Muslim employees sue airport for discrimination
The case of four Muslim security guards who are claiming discrimination is now making its way through the French court system.
According to TheLocal.fr, the men, who work at Orly Airport, became targets after they refused to shave their beards.
Securitas, the company that manages Orly’s security, summoned a number of Muslim men to a meeting shortly after the November 2015 terrorist attacks in Paris. All the men at the meeting had beards and all of them worked in customer-facing positions at security checkpoints.
Securitas’s management asked the men to shave, citing the company's official grooming policy and a desire to make customers comfortable.
Many of the men complied, but four men refused. They were suspended shortly after the meeting. Months later, they were dismissed from their jobs.
Their attorney, Eric Moutot, said, "They’d had beards for years and then suddenly that becomes a problem."
For its part, Securitas denies the allegations of discrimination. They said they were merely enforcing company rules requiring short, well-kept facial hair.
While the employees may try to argue that their beards are religious symbols, that argument is not guaranteed to succeed. Earlier this year, the European Court of Justice ruled that companies were allowed to ban their workers from wearing or displaying religious symbols.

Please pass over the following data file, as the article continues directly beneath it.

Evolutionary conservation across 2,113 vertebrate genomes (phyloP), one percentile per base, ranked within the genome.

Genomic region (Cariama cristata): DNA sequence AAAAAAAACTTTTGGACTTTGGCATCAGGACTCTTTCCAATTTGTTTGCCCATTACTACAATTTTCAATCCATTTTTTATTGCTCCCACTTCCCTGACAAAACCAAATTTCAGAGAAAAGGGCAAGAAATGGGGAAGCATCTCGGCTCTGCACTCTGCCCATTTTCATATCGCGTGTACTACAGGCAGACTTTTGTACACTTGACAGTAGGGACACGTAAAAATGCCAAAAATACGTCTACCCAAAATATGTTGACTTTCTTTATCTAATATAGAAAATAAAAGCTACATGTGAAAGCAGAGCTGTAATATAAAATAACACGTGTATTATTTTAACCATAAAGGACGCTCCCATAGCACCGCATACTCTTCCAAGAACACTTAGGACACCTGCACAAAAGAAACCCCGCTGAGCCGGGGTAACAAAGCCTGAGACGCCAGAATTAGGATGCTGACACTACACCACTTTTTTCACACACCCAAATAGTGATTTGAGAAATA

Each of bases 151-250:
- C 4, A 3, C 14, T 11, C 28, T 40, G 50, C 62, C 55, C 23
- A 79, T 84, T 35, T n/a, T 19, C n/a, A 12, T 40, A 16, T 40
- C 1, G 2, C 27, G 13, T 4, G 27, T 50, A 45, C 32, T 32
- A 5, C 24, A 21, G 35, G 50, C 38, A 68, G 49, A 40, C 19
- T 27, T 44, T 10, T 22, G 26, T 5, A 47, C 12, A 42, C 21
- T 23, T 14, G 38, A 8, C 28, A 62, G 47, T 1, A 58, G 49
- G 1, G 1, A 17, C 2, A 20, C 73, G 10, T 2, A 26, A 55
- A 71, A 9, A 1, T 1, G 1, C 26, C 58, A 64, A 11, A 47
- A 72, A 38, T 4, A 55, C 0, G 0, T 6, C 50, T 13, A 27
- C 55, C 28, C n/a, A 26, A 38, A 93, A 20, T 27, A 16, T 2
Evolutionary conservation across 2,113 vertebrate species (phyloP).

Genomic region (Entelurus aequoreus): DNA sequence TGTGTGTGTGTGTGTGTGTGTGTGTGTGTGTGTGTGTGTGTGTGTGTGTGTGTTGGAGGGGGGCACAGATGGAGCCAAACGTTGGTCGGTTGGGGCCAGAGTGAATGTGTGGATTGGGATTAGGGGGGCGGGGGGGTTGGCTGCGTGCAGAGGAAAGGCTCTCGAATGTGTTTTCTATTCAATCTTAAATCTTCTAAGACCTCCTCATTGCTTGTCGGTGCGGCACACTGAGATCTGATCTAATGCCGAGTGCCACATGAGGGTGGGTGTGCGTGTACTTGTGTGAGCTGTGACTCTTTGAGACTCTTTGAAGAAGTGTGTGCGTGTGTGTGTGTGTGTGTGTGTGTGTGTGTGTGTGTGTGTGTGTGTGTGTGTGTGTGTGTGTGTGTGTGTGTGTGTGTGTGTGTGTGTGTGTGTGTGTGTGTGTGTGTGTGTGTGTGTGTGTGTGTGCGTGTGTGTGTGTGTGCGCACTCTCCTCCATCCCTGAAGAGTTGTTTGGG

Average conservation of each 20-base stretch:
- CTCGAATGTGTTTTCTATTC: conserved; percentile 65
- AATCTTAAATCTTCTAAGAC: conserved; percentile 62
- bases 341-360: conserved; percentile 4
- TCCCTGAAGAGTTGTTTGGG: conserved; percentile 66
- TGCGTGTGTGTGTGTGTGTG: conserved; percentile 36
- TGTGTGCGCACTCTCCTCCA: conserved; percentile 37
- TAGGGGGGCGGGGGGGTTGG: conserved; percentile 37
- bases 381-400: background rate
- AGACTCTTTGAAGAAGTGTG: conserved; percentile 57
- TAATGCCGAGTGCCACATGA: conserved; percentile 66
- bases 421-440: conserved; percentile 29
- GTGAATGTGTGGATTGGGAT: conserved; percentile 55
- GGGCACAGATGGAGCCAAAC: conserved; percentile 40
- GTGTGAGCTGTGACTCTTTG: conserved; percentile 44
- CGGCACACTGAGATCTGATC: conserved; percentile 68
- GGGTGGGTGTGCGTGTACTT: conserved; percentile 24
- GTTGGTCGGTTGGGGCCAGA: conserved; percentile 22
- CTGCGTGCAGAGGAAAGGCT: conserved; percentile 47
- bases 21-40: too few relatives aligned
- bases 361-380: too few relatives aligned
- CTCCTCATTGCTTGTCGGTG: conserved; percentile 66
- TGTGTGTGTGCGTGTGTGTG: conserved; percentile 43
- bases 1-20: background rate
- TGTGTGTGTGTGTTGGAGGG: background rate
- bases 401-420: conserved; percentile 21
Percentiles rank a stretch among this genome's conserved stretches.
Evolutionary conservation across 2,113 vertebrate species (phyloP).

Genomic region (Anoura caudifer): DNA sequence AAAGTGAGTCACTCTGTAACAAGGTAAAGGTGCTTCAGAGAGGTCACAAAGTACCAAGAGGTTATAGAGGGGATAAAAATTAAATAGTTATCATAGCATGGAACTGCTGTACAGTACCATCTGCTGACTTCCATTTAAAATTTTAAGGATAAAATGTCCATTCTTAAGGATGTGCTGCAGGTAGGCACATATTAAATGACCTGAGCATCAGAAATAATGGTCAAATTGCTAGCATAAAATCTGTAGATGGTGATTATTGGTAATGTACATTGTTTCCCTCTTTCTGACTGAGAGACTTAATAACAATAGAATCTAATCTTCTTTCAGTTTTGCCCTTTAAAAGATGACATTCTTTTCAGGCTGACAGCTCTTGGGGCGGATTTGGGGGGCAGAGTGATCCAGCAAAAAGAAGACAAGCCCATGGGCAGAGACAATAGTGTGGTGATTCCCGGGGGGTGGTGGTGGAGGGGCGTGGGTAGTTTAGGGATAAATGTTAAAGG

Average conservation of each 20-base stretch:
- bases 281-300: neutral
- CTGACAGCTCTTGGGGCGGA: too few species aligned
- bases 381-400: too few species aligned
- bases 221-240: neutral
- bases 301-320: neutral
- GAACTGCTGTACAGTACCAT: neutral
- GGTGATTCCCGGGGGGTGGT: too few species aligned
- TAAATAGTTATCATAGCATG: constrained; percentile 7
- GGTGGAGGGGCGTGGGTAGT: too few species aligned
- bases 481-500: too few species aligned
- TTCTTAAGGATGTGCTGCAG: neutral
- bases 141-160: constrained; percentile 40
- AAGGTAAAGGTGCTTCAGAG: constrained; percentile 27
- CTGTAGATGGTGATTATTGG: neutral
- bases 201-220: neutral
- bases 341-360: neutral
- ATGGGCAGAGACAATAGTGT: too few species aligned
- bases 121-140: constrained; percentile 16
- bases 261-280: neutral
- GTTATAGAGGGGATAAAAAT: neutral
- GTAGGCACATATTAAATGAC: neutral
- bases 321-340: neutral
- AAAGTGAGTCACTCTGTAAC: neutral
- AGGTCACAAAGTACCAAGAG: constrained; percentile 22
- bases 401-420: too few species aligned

Still, the case’s arguments are expected to focus on the religious freedom question and the definition of short and well-kept facial hair.
The case is being heard in an industrial tribunal in Bobigny.
All Paris airport employees were subject to additional screening after the November 2015 attacks. 70 workers lost their “secure zone access” at Orly and Charles de Gaulle.
According to the head of Aeroports de Paris, the most common reason that employees had their access revoked was radicalization.
There are still 85,000 people with secure access at the two airports.
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